- Mike Sando, NFL Insider
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SANTA CLARA, Calif. -- Greg Roman, the San Francisco 49ers' offensive coordinator, naturally wasn't going to disrespect an opponent heading into a playoff game.
Sure, the New Orleans Saints' opponents have averaged 5.0 yards per rushing attempt this season, the 29th-worst figure in the NFL, but there was an explanation.
2011 Saints Run Defense
"Those guys do a really good job against the run; I think statistics are misleading," Roman said Wednesday. "A lot of people have popped runs on them down by 30. What does that do? It inflates the stats. When they had to run, I didn't see those 30-yard runs."
Roman was correct in a sense. Indianapolis did break runs covering 42 and 24 yards when trailing the Saints by at least 30 points. Those runs were pretty much meaningless.
But the Saints' opponents also broke runs covering 42, 41, 39, 34 and 29 yards when the scoring margin was eight or fewer points either way, what we would consider to be one-score differentials. Opponents had 16 runs of 15 yards or longer in these situations.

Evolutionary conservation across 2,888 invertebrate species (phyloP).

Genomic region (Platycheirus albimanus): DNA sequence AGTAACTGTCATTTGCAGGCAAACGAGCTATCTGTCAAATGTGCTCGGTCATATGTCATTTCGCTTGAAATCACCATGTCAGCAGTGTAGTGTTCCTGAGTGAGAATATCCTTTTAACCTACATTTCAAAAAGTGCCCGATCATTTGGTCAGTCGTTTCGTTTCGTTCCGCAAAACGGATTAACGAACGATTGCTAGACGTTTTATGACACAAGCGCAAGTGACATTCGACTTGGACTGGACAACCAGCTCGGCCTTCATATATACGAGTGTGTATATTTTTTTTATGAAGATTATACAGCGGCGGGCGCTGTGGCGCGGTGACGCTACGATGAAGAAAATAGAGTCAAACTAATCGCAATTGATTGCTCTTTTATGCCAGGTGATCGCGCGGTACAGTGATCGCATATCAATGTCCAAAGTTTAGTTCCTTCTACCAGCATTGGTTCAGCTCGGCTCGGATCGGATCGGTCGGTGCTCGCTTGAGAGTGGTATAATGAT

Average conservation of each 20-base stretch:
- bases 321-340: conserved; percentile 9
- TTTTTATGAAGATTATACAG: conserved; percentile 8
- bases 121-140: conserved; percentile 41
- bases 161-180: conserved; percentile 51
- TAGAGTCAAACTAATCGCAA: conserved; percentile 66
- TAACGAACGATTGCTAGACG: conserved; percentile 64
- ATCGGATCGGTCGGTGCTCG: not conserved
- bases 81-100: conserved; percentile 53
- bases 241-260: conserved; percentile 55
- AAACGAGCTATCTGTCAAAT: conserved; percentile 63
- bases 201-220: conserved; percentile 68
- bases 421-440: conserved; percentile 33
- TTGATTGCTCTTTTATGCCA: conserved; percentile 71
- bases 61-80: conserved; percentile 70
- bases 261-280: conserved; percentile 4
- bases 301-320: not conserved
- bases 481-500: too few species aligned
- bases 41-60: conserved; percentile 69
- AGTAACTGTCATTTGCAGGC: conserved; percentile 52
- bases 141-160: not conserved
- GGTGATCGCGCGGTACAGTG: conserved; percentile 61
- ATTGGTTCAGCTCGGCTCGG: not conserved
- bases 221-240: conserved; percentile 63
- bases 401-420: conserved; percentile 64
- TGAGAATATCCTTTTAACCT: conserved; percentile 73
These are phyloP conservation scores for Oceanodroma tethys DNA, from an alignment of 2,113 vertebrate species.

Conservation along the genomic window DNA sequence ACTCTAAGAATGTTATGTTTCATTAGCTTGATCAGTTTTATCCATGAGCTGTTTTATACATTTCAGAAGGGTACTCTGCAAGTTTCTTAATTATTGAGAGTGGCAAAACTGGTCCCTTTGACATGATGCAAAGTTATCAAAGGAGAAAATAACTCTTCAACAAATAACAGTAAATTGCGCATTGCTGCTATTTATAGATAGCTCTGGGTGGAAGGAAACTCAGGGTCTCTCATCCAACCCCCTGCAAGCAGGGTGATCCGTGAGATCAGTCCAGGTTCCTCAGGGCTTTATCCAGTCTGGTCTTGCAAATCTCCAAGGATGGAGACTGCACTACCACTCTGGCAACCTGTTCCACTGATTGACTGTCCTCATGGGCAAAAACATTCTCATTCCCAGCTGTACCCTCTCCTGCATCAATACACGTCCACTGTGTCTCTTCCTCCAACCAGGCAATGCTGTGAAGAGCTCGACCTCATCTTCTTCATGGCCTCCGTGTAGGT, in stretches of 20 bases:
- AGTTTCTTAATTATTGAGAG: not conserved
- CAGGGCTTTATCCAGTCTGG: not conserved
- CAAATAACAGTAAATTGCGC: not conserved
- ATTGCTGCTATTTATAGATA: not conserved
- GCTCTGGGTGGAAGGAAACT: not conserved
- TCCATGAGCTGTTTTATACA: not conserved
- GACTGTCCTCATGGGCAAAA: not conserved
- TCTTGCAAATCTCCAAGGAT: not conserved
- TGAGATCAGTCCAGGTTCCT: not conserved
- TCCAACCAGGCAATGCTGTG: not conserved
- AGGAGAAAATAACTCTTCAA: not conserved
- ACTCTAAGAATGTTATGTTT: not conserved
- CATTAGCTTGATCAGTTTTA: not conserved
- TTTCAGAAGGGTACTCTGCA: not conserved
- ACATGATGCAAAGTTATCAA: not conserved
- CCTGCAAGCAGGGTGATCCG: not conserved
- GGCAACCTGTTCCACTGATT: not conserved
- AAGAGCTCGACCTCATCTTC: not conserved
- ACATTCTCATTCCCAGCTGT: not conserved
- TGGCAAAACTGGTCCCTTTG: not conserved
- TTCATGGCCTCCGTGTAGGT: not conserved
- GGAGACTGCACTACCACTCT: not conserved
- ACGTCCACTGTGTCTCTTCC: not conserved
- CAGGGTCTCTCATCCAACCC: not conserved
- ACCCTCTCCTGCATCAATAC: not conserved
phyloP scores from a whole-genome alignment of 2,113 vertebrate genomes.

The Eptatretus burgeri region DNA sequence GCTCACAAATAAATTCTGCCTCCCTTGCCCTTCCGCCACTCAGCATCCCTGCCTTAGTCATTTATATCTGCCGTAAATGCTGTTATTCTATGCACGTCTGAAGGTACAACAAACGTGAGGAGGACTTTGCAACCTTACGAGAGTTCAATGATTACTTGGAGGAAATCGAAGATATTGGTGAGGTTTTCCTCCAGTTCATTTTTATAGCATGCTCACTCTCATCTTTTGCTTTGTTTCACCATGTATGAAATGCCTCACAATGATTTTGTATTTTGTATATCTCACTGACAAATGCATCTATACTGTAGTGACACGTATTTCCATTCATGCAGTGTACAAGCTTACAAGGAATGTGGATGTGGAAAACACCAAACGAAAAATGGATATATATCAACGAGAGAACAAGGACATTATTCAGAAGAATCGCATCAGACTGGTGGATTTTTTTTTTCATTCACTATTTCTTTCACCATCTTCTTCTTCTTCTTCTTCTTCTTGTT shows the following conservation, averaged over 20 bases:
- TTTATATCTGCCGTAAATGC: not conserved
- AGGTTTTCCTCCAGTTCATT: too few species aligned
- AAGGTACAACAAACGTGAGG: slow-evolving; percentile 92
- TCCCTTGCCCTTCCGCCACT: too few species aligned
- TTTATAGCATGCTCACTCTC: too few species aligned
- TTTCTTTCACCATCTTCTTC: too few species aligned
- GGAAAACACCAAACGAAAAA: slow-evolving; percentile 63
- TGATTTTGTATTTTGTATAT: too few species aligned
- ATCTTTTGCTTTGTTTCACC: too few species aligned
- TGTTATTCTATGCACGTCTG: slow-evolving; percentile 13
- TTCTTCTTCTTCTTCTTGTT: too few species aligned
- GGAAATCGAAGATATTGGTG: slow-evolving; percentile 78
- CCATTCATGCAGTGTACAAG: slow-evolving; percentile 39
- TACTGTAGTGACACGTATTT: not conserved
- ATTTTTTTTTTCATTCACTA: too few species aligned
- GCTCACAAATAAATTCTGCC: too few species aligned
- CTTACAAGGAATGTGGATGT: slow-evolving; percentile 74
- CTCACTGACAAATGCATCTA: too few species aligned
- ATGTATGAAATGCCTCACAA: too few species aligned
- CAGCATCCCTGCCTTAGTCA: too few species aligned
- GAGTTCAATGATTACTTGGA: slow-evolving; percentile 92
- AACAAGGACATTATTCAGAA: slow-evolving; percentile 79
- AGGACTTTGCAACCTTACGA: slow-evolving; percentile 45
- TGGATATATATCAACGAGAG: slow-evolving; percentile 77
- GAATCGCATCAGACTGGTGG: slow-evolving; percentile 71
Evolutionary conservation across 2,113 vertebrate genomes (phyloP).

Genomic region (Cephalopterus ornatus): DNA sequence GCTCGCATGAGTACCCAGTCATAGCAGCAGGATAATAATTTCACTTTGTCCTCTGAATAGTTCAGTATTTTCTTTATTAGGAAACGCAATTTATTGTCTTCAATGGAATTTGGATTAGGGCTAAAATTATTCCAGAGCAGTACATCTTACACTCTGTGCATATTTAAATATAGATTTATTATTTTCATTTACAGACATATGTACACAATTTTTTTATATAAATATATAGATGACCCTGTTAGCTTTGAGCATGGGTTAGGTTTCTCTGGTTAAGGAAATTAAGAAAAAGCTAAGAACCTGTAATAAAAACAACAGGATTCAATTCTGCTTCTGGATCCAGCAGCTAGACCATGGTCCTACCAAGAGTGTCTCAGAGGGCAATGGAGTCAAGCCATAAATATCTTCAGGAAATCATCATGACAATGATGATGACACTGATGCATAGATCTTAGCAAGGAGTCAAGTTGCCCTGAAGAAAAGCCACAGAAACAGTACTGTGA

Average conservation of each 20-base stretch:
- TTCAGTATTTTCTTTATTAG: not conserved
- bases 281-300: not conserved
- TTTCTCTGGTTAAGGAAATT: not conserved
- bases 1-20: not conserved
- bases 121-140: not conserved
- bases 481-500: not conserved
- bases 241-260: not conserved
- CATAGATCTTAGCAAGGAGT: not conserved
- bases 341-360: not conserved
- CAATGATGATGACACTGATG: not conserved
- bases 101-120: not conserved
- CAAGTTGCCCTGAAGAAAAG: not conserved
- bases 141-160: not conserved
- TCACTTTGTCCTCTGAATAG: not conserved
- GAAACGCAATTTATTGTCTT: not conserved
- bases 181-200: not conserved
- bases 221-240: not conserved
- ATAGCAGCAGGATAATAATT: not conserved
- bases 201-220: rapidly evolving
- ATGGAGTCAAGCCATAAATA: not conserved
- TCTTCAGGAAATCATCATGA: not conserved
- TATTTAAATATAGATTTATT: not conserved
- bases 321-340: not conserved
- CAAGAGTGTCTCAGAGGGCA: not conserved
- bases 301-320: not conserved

The 49ers, by comparison, gave up no runs longer than 34 yards and only four longer than 18 yards. They were leading by 23 when Arizona broke a 34-yarder in Week 11. They were up by 13 when the Rams broke a 27-yarder in Week 17. The trailed Philadelphia by seven and led Pittsburgh by six when those teams broke runs for 24 and 21 yards, respectively.
The first chart shows all runs against the Saints by score differential. The second chart shows each run against the Saints covering 15-plus yards. There were 27 of them. The Saints led by six points on average at the time of those runs. The 49ers gave up 10 such runs by comparison. They led by three points on average during those runs.
Thanks to Hank Gargiulo of ESPN Stats & Information for his assistance.
2011 Saints Defense: Longest Runs Allowed